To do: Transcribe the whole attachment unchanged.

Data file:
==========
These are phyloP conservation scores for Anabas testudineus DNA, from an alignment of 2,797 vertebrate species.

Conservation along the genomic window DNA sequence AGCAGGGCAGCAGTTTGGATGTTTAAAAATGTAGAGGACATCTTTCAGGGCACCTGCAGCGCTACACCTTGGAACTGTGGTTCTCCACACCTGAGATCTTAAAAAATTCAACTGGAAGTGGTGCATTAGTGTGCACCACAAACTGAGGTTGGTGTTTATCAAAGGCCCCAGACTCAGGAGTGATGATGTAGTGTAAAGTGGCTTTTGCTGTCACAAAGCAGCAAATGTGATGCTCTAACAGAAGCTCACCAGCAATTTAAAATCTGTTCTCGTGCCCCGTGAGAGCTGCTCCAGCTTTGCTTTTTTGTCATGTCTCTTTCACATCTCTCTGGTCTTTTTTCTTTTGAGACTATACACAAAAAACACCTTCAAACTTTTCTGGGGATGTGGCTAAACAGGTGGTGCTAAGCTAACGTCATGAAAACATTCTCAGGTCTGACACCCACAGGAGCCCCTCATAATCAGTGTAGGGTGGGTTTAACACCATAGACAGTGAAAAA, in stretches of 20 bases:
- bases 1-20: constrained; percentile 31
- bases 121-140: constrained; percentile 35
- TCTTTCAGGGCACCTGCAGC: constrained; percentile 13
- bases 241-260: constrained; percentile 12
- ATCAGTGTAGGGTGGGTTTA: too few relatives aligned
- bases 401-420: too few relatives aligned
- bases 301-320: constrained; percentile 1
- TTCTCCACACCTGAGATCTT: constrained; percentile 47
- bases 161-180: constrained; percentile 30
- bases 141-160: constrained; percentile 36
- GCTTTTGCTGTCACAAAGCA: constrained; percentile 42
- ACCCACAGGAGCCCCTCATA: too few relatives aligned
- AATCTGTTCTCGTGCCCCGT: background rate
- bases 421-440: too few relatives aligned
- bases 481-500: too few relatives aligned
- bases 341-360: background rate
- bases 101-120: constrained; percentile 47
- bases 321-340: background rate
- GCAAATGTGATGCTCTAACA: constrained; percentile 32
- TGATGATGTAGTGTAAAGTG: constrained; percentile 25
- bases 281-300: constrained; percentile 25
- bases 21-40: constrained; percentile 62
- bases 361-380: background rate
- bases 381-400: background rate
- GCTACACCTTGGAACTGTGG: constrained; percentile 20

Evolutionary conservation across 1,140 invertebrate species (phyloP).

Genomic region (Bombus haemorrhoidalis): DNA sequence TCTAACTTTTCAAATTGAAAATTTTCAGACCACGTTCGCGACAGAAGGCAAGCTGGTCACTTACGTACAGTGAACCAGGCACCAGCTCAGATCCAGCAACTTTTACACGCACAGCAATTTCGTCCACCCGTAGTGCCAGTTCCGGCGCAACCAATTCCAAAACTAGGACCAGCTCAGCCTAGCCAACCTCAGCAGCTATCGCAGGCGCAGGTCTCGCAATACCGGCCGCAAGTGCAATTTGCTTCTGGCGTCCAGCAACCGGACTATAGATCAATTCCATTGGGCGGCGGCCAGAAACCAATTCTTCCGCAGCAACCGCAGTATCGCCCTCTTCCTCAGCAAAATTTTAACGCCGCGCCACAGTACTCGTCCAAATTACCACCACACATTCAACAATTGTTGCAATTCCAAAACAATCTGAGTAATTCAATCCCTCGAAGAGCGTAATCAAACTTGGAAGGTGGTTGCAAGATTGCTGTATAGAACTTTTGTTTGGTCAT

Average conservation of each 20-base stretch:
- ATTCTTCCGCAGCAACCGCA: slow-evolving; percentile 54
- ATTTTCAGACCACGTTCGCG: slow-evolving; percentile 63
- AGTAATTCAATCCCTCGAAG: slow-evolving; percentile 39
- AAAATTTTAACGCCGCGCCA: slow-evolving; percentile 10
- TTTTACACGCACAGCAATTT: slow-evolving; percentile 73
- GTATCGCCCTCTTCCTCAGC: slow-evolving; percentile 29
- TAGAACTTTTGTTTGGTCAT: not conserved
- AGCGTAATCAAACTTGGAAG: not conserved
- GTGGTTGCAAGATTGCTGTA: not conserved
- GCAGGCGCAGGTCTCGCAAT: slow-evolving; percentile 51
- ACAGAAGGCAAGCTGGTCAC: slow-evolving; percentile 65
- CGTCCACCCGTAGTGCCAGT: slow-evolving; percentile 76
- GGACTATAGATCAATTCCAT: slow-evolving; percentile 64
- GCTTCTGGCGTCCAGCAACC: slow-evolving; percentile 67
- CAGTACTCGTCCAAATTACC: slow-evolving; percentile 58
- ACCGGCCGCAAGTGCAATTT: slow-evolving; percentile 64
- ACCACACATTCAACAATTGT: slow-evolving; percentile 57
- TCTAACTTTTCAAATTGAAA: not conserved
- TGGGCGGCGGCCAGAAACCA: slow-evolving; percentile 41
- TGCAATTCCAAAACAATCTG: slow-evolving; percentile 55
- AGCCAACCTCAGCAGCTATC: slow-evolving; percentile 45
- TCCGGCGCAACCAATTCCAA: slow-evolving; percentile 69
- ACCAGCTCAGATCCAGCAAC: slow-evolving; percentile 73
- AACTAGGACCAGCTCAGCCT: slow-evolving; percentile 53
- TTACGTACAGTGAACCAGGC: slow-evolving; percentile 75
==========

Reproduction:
These are phyloP conservation scores for Anabas testudineus DNA, from an alignment of 2,797 vertebrate species.

Conservation along the genomic window DNA sequence AGCAGGGCAGCAGTTTGGATGTTTAAAAATGTAGAGGACATCTTTCAGGGCACCTGCAGCGCTACACCTTGGAACTGTGGTTCTCCACACCTGAGATCTTAAAAAATTCAACTGGAAGTGGTGCATTAGTGTGCACCACAAACTGAGGTTGGTGTTTATCAAAGGCCCCAGACTCAGGAGTGATGATGTAGTGTAAAGTGGCTTTTGCTGTCACAAAGCAGCAAATGTGATGCTCTAACAGAAGCTCACCAGCAATTTAAAATCTGTTCTCGTGCCCCGTGAGAGCTGCTCCAGCTTTGCTTTTTTGTCATGTCTCTTTCACATCTCTCTGGTCTTTTTTCTTTTGAGACTATACACAAAAAACACCTTCAAACTTTTCTGGGGATGTGGCTAAACAGGTGGTGCTAAGCTAACGTCATGAAAACATTCTCAGGTCTGACACCCACAGGAGCCCCTCATAATCAGTGTAGGGTGGGTTTAACACCATAGACAGTGAAAAA, in stretches of 20 bases:
- bases 1-20: constrained; percentile 31
- bases 121-140: constrained; percentile 35
- TCTTTCAGGGCACCTGCAGC: constrained; percentile 13
- bases 241-260: constrained; percentile 12
- ATCAGTGTAGGGTGGGTTTA: too few relatives aligned
- bases 401-420: too few relatives aligned
- bases 301-320: constrained; percentile 1
- TTCTCCACACCTGAGATCTT: constrained; percentile 47
- bases 161-180: constrained; percentile 30
- bases 141-160: constrained; percentile 36
- GCTTTTGCTGTCACAAAGCA: constrained; percentile 42
- ACCCACAGGAGCCCCTCATA: too few relatives aligned
- AATCTGTTCTCGTGCCCCGT: background rate
- bases 421-440: too few relatives aligned
- bases 481-500: too few relatives aligned
- bases 341-360: background rate
- bases 101-120: constrained; percentile 47
- bases 321-340: background rate
- GCAAATGTGATGCTCTAACA: constrained; percentile 32
- TGATGATGTAGTGTAAAGTG: constrained; percentile 25
- bases 281-300: constrained; percentile 25
- bases 21-40: constrained; percentile 62
- bases 361-380: background rate
- bases 381-400: background rate
- GCTACACCTTGGAACTGTGG: constrained; percentile 20

Evolutionary conservation across 1,140 invertebrate species (phyloP).

Genomic region (Bombus haemorrhoidalis): DNA sequence TCTAACTTTTCAAATTGAAAATTTTCAGACCACGTTCGCGACAGAAGGCAAGCTGGTCACTTACGTACAGTGAACCAGGCACCAGCTCAGATCCAGCAACTTTTACACGCACAGCAATTTCGTCCACCCGTAGTGCCAGTTCCGGCGCAACCAATTCCAAAACTAGGACCAGCTCAGCCTAGCCAACCTCAGCAGCTATCGCAGGCGCAGGTCTCGCAATACCGGCCGCAAGTGCAATTTGCTTCTGGCGTCCAGCAACCGGACTATAGATCAATTCCATTGGGCGGCGGCCAGAAACCAATTCTTCCGCAGCAACCGCAGTATCGCCCTCTTCCTCAGCAAAATTTTAACGCCGCGCCACAGTACTCGTCCAAATTACCACCACACATTCAACAATTGTTGCAATTCCAAAACAATCTGAGTAATTCAATCCCTCGAAGAGCGTAATCAAACTTGGAAGGTGGTTGCAAGATTGCTGTATAGAACTTTTGTTTGGTCAT

Average conservation of each 20-base stretch:
- ATTCTTCCGCAGCAACCGCA: slow-evolving; percentile 54
- ATTTTCAGACCACGTTCGCG: slow-evolving; percentile 63
- AGTAATTCAATCCCTCGAAG: slow-evolving; percentile 39
- AAAATTTTAACGCCGCGCCA: slow-evolving; percentile 10
- TTTTACACGCACAGCAATTT: slow-evolving; percentile 73
- GTATCGCCCTCTTCCTCAGC: slow-evolving; percentile 29
- TAGAACTTTTGTTTGGTCAT: not conserved
- AGCGTAATCAAACTTGGAAG: not conserved
- GTGGTTGCAAGATTGCTGTA: not conserved
- GCAGGCGCAGGTCTCGCAAT: slow-evolving; percentile 51
- ACAGAAGGCAAGCTGGTCAC: slow-evolving; percentile 65
- CGTCCACCCGTAGTGCCAGT: slow-evolving; percentile 76
- GGACTATAGATCAATTCCAT: slow-evolving; percentile 64
- GCTTCTGGCGTCCAGCAACC: slow-evolving; percentile 67
- CAGTACTCGTCCAAATTACC: slow-evolving; percentile 58
- ACCGGCCGCAAGTGCAATTT: slow-evolving; percentile 64
- ACCACACATTCAACAATTGT: slow-evolving; percentile 57
- TCTAACTTTTCAAATTGAAA: not conserved
- TGGGCGGCGGCCAGAAACCA: slow-evolving; percentile 41
- TGCAATTCCAAAACAATCTG: slow-evolving; percentile 55
- AGCCAACCTCAGCAGCTATC: slow-evolving; percentile 45
- TCCGGCGCAACCAATTCCAA: slow-evolving; percentile 69
- ACCAGCTCAGATCCAGCAAC: slow-evolving; percentile 73
- AACTAGGACCAGCTCAGCCT: slow-evolving; percentile 53
- TTACGTACAGTGAACCAGGC: slow-evolving; percentile 75